Feed Your Body After a Workout With…Muffins?
Did you know that exercise is stress? So often we hear that exercise relieves stress (which it does – mental stress) but it actually adds stress to our bodies (i.e. physical stress). This isn’t a bad thing since this physical stress promotes muscle growth, an increase in metabolic rate, improved mood, and many other physical and psychological benefits. However, exercise still places a stress on our bodies and therefore requires that we take special care to allow our bodies to recover and repair.
People who exercise may feel the effects of the added stress through sore muscles, a need for more sleep, and an increased appetite, especially immediately following a resistance training workout. Ignoring these signs prevents the body from healing and can lead to chronic aches and pains, sickness, and injury. What do we need to do?
Eating After Exercise
I’ve discussed many times before the “anabolic window” that follows an intense workout. This time period (often judged to be about 40 minutes in length) is the time when our bodies crave replenishing food. We used up huge sources of energy (mostly glycogen) during the workout and need to replace those with some healthy carbohydrates. At the same time, exercise actually damages our muscles and we therefore need to eat protein in order to repair and build them back stronger. It is crucial to make both of these eating requirements happen as soon as possible post-workout.
What To Eat?
Most people’s food choices are dictated by one factor: Convenience. Yes, an apple or banana is a convenient snack as we rush off from our workout but both of those choices (and most other convenience foods) are primarily carbohydrates. They don’t offer building blocks (i.e. amino acids from protein) to repair our muscles.
It is often debated how much protein the average person needs to eat right after a workout. Too much is not digestible (and is potentially harmful), while too little leaves our bodes undernourished. I recommend aiming for a minimum of 15g of protein after each workout. This is equivalent to half a can of tuna, a half cup of cottage cheese, or a scoop of most protein supplements.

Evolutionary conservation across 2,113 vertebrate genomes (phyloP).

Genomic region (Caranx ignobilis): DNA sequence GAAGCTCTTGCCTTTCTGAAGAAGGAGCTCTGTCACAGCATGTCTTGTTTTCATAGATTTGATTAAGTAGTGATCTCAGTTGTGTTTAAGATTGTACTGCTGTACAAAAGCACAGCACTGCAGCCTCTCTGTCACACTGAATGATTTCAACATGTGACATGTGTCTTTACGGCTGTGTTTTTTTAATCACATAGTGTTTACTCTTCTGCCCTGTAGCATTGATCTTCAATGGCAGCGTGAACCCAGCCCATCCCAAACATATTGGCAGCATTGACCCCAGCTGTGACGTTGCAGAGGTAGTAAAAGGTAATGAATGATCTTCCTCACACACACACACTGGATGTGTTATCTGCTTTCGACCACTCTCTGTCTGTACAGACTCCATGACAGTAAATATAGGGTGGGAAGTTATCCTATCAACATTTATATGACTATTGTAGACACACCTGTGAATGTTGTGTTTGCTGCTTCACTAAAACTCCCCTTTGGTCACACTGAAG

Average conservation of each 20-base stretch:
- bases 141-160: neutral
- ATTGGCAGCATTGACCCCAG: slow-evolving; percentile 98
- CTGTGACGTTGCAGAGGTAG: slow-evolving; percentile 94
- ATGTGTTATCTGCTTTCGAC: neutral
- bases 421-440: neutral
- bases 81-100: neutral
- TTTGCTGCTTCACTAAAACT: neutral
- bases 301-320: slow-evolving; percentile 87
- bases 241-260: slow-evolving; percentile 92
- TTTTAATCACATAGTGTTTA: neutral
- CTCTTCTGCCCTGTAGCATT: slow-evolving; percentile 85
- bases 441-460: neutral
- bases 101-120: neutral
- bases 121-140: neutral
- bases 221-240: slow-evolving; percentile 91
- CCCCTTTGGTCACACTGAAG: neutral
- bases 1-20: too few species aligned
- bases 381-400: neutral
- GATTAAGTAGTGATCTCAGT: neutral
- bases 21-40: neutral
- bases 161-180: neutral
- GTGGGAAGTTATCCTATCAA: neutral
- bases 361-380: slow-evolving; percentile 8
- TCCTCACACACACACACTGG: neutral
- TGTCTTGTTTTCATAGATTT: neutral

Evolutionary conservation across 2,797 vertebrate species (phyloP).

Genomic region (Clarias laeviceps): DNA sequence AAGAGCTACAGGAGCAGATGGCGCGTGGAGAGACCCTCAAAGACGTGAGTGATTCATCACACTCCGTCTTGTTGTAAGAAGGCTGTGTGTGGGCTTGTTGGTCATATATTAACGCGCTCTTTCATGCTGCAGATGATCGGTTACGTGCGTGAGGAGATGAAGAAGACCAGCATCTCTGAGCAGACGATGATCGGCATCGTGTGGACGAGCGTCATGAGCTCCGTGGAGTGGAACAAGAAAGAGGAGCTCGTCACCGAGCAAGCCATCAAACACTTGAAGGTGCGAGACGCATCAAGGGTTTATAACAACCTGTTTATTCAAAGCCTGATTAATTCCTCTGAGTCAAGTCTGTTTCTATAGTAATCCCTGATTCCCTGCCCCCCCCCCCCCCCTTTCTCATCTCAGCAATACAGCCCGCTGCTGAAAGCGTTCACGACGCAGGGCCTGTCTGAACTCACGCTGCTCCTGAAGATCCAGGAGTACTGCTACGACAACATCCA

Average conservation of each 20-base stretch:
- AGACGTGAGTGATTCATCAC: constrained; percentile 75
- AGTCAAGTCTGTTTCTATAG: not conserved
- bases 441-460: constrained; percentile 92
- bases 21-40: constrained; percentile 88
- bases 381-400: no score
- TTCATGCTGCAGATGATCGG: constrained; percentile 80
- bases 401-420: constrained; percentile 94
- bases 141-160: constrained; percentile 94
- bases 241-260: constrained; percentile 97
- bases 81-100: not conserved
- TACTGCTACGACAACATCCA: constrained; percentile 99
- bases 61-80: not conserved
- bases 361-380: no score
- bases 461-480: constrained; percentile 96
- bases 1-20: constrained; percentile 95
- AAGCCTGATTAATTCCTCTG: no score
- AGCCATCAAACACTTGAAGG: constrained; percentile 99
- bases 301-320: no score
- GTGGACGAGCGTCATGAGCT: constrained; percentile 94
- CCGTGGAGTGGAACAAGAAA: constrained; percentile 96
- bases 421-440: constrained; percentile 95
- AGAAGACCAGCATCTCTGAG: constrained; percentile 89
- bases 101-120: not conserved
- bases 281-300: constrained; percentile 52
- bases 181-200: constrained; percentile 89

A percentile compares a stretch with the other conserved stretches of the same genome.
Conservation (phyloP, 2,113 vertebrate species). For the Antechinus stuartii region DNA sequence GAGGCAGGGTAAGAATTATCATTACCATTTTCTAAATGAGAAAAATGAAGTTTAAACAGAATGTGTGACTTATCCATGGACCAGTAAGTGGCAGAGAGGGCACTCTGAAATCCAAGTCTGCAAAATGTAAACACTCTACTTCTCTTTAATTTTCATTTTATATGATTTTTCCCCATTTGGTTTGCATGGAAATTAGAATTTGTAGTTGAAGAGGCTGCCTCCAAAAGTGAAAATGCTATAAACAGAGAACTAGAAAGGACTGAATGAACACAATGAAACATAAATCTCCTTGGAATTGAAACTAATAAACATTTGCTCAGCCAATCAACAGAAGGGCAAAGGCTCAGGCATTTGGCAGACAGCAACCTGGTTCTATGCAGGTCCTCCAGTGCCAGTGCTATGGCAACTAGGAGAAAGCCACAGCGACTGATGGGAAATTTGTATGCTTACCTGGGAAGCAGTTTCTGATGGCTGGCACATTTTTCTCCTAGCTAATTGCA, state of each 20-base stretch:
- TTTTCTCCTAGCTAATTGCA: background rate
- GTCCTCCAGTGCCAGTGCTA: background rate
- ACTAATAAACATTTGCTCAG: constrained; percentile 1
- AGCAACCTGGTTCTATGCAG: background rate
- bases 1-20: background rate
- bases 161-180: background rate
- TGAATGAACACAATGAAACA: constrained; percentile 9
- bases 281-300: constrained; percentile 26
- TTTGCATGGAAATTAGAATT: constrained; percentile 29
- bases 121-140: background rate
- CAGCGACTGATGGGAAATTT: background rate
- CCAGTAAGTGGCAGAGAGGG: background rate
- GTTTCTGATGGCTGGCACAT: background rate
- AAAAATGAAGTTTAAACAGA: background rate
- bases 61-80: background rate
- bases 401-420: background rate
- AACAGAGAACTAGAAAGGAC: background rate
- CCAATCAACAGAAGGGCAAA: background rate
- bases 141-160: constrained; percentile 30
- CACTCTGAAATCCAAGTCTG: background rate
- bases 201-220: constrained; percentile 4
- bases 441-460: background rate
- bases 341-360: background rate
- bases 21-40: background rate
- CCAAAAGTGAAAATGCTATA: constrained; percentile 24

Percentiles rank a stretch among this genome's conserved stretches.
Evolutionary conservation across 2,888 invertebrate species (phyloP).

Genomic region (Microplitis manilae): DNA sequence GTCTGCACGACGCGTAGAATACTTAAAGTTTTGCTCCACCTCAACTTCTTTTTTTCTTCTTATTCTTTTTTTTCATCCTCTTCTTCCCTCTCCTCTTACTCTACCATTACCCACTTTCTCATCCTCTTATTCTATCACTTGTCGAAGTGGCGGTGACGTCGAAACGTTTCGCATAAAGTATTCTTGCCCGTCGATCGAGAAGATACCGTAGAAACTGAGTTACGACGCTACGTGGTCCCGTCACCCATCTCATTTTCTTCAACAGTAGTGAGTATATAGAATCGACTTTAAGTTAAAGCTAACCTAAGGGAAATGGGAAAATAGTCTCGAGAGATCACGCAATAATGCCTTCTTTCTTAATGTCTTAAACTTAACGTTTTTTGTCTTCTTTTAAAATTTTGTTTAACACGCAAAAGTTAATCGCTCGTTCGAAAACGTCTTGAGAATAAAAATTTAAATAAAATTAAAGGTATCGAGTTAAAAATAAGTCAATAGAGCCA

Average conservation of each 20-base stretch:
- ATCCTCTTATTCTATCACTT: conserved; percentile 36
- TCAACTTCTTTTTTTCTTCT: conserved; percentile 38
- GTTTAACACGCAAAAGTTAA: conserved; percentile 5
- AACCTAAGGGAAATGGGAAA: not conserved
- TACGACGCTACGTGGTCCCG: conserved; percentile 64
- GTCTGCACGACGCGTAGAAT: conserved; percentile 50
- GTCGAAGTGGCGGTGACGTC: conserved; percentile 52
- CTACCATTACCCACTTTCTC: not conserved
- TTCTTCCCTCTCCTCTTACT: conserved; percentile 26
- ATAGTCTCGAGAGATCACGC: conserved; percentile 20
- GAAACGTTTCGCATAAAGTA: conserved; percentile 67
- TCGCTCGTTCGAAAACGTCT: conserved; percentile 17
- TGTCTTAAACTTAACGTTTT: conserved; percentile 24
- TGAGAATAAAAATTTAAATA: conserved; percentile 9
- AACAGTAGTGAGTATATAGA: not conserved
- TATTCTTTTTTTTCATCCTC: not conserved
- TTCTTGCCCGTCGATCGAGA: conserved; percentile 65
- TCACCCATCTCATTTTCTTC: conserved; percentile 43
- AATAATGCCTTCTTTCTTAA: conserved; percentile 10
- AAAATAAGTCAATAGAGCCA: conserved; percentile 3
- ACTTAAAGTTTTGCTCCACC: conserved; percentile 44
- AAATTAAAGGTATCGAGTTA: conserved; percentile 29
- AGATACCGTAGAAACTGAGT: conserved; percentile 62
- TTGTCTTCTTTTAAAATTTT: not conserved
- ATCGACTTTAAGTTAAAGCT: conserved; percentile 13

Aren’t muffins unhealthy? Most are, but not these ones! I will give the disclaimer that these do not taste like a buttery muffin you might find at Starbucks BUT they provide so much nutrients that they are well worth a bit of sacrifice. These muffins provide a great source of omega-3 fats (flax), veggies (carrots), and protein (flax, eggs, whey).
- 2 cups grated carrots
- 1 cup organic yogurt
- 1 cup ground flax seed
- 1 cup coconut flour (or any all-purpose flour that you like)
- 1 cup unsweetened applesauce
- 3 scoops protein powder (I used unflavoured but vanilla works very well)
- 3 eggs
- 3 tbsp olive oil
- 3 tsp ground ginger
- 2.5 tsp cinnamon
- 1 tsp baking soda
- 2.5 tsp baking powder
- A pinch of salt
Mix all of the ingredients in using a food processor or stand mixer (or by hand). Place the batter in your muffin tins and bake at 350 degrees for about 20 minutes (until the tops are firm). This will make about 24 small muffins.